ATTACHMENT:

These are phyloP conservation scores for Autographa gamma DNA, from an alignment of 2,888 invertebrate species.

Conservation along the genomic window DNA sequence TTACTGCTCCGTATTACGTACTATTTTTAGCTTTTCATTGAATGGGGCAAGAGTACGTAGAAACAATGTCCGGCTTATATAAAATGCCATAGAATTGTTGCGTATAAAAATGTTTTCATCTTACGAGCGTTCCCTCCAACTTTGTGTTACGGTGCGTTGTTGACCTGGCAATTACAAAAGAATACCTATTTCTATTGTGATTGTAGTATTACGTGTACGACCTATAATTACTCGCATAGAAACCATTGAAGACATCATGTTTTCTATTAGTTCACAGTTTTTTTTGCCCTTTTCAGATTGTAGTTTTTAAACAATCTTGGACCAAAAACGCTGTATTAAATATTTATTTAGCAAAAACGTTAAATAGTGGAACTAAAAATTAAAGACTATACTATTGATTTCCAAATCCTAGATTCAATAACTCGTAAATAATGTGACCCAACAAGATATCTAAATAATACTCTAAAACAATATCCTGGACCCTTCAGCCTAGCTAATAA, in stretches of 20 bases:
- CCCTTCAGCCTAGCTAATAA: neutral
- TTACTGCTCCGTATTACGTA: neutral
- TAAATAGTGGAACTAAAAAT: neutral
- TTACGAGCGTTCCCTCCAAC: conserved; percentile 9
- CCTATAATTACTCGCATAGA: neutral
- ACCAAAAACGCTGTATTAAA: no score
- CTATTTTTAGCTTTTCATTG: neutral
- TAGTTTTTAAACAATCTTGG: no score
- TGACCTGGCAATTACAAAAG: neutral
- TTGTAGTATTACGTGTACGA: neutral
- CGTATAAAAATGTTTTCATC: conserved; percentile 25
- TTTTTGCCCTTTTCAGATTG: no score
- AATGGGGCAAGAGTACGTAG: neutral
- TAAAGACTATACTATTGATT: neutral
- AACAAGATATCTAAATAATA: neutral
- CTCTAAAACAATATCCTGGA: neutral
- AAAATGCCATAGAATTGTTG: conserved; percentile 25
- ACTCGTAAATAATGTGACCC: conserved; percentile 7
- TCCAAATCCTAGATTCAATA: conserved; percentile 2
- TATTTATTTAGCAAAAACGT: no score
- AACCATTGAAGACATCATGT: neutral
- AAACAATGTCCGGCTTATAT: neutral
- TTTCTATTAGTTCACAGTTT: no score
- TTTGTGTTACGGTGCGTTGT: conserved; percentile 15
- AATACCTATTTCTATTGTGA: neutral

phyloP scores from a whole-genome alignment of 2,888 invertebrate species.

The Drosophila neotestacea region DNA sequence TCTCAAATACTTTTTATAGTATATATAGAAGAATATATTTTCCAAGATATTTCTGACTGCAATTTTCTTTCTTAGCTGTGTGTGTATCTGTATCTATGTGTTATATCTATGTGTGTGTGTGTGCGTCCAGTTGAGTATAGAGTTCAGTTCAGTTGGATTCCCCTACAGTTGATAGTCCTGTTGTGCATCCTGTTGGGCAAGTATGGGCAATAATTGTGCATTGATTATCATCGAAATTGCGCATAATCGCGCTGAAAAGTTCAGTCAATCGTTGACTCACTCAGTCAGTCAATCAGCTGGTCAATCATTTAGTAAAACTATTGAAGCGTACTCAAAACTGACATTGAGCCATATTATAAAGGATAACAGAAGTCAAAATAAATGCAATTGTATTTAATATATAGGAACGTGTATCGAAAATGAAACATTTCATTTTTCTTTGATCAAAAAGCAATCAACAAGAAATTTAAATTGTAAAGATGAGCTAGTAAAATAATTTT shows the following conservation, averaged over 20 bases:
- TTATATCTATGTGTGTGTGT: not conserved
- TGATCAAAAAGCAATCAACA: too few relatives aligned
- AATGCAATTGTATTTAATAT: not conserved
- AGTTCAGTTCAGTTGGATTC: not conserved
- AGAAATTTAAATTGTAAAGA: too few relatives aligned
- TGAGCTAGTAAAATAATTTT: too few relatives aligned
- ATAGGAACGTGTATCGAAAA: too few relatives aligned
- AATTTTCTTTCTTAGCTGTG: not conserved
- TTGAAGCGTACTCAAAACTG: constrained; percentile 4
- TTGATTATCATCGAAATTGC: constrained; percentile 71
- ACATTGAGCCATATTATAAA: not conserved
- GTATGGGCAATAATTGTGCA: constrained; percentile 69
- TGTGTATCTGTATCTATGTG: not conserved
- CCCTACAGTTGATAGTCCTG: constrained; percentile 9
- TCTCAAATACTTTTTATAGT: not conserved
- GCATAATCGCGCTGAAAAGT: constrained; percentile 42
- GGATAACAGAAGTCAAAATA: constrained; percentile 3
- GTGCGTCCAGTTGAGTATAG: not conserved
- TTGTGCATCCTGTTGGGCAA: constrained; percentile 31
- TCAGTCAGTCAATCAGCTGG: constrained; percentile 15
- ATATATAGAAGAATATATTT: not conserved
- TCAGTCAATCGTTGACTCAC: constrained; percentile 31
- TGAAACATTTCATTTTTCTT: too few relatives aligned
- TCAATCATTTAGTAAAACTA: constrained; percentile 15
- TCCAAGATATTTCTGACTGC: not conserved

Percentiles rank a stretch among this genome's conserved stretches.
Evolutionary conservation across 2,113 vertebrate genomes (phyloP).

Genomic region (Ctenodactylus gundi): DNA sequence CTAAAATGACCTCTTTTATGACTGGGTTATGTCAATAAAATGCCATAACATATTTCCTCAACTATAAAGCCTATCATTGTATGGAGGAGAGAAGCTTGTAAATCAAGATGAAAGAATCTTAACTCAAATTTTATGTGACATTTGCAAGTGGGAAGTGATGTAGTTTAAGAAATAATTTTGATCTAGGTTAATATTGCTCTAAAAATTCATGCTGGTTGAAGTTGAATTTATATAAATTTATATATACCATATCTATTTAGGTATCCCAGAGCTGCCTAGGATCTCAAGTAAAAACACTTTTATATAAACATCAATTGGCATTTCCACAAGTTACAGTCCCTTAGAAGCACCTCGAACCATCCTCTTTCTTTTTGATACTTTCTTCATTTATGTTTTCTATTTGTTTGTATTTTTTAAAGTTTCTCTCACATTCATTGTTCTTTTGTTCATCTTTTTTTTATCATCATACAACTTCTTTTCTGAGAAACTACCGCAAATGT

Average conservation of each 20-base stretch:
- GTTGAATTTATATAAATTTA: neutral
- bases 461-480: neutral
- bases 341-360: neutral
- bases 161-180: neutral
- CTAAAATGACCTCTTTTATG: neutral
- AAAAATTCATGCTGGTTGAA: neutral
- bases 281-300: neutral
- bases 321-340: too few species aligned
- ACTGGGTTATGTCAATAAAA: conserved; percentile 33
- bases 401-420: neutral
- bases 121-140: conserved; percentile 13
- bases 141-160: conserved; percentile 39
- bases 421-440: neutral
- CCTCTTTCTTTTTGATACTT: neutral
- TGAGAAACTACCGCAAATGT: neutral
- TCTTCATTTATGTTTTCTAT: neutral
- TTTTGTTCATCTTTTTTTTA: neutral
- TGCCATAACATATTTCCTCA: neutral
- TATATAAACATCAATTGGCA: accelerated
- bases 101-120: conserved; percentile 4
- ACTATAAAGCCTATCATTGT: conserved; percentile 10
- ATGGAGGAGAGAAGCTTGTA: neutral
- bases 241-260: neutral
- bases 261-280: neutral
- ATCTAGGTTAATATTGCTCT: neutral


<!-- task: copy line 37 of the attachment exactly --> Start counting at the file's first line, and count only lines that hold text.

- AATTTTCTTTCTTAGCTGTG: not conserved